Castration of cattle
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Castration of Cattle. Animal Science Kristal Zimmers. Review…. http://muextension.missouri.edu/explore/agguides/ansci/g02016.htm. Objectives. Define the term castration Identify the reasons for castrating cattle Indicate the best age to castrate cattle

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Castration of Cattle

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Castration of Cattle

Animal Science

Kristal Zimmers


Review…..

http://muextension.missouri.edu/explore/agguides/ansci/g02016.htm


Objectives

  • Define the term castration

  • Identify the reasons for castrating cattle

  • Indicate the best age to castrate cattle

  • Describe the methods of castration in cattle

  • Identify the correct way to care for cattle after castration

  • Demonstrate the open wound method of castration


What is castration?

  • Definition: removing the testicles of a male animal

  • The functioning of the testicles is stopped by preventing the production of the male hormones so that the animal is unable to reproduce


Why do we castrate cattle?

  • To prevent them from mating after they reach puberty

  • Steers are usually more docile and easier to handle than bulls.

  • Steers are also not as rough on equipment and are easier to manage as new individuals added to feedlots.

  • Steers are finished earlier (fatten quicker) than bulls because fat deposition occurs at a faster rate than in bulls.


Why do we castrate cattle?

  • Steers produce a carcass with finer texture of lean and more marbling

  • Beef marketing system favors steer carcasses.

  • Steer carcasses can be marketed through a greater number of channels than bull carcasses.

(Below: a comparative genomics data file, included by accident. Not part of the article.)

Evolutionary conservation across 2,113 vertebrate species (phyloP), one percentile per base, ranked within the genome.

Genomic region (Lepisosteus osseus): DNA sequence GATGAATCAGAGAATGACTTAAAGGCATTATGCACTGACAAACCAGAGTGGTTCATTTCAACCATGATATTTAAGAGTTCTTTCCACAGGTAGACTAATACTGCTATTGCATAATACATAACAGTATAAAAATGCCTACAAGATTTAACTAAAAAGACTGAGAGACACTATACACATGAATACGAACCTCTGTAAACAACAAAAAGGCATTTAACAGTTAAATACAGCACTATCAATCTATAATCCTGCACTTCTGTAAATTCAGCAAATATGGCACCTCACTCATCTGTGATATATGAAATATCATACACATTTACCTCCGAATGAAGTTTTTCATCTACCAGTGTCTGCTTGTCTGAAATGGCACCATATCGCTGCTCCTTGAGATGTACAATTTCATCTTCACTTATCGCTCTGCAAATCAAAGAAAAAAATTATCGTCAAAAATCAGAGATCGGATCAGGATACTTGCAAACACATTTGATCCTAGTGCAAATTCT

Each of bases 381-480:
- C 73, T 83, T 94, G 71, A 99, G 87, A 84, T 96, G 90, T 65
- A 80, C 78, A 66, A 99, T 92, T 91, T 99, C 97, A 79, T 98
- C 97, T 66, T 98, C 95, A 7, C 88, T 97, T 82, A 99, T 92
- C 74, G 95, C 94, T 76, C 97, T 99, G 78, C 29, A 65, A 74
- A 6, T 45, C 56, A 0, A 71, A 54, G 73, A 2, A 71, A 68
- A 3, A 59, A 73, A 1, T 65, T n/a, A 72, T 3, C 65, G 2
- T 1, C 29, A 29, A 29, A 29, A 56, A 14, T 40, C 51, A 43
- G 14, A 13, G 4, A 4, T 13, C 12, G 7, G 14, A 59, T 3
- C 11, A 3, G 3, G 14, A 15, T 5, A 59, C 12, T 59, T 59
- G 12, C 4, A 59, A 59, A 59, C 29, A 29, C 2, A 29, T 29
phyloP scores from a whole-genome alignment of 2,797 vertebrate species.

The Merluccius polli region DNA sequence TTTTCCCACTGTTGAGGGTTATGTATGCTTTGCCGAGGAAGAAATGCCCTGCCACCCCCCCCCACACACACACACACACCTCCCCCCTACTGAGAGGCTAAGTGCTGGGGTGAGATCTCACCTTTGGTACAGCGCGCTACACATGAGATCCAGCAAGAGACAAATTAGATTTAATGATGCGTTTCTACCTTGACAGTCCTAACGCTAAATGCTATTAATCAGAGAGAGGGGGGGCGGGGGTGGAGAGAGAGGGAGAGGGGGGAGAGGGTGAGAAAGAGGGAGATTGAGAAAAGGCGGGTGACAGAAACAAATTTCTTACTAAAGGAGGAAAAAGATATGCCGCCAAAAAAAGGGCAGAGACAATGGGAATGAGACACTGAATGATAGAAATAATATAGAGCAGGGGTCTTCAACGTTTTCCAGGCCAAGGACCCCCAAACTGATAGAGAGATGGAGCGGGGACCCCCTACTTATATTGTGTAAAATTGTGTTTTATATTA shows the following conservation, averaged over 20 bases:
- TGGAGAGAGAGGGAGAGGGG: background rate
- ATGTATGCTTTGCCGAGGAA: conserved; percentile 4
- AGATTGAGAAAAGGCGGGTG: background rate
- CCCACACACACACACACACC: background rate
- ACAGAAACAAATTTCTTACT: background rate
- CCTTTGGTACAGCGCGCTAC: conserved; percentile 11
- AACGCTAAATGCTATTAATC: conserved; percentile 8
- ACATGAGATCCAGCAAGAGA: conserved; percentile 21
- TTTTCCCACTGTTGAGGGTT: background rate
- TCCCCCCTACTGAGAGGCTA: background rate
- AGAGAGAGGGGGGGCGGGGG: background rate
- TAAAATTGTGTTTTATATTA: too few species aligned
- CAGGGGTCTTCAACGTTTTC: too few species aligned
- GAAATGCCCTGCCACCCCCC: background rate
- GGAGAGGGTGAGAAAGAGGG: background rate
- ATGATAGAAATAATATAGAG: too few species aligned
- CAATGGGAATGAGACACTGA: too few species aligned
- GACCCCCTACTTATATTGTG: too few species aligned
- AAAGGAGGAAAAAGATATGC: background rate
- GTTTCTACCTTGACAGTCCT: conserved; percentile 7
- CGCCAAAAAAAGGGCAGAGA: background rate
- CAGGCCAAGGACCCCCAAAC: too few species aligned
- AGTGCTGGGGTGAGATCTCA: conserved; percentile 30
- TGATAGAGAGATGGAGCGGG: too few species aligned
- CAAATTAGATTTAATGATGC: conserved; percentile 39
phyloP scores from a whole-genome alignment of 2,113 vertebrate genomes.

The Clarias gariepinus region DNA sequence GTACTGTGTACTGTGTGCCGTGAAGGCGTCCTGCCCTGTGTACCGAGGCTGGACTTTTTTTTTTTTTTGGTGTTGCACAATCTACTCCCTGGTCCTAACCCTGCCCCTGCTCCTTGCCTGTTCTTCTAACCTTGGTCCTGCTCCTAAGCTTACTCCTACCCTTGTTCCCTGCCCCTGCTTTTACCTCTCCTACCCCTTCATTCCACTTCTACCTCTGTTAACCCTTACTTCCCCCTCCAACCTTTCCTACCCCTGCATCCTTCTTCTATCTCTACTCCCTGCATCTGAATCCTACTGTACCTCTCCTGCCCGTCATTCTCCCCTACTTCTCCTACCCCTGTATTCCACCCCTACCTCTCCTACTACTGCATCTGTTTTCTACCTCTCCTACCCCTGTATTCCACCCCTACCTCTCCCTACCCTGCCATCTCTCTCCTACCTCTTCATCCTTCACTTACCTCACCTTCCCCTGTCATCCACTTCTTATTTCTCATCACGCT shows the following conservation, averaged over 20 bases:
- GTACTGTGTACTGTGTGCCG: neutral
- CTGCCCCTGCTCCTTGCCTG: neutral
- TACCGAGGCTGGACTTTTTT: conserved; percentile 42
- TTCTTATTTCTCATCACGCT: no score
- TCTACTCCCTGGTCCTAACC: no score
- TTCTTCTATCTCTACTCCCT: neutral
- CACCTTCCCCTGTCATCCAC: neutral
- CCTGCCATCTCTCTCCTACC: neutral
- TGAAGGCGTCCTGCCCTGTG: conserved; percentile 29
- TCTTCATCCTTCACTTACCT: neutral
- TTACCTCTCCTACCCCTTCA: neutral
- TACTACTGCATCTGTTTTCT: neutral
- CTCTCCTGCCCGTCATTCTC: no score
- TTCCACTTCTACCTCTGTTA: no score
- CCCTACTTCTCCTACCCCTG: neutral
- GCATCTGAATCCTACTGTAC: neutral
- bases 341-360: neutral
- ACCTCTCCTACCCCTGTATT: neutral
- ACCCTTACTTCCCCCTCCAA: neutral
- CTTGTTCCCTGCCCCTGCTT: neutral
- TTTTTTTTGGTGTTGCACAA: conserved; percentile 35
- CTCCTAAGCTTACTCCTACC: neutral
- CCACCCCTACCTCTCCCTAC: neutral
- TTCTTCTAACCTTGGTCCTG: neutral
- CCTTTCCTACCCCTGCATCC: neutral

• Steers can be mixed with females in pasture or in lots without causing any management problems

  • Eliminates possibility of using inferior bulls


When to Castrate

  • Can be done at any age up to 12 months

  • Better to do when animal is very young (before 2 months of age)

  • Older calves tend to suffer a greater set back from the castration (which cost the producer money)

  • Easier to handle animals when they are young

  • Avoid extremes in weather. Too hot, too cold, or wet days should be avoided.


Sanitation

  • In all techniques the hands and castration instruments should be sanitized between each calf to prevent the spread and/or introduction of infection.


Methods of castration in cattle

  • Burdizzo

  • Rubber rings (elastrator)

  • Open wound castration (emasculator or knife)


Burdizzo

  • Spermatic cord and blood vessels leading to the testicles are cut

  • Testicles tend to stop functioning for a while and then stop functioning and degenerate

http://encyc.bmezine.com/?Burdizzo


Burdizzo cont’d.

  • Calves can be castrated when the spermatic cord can be clearly felt (from about 1 month onwards)

  • One spermatic cord should be clipped at a time

  • It is important to clip the two cords at different levels so that the scrotal sac will receive enough blood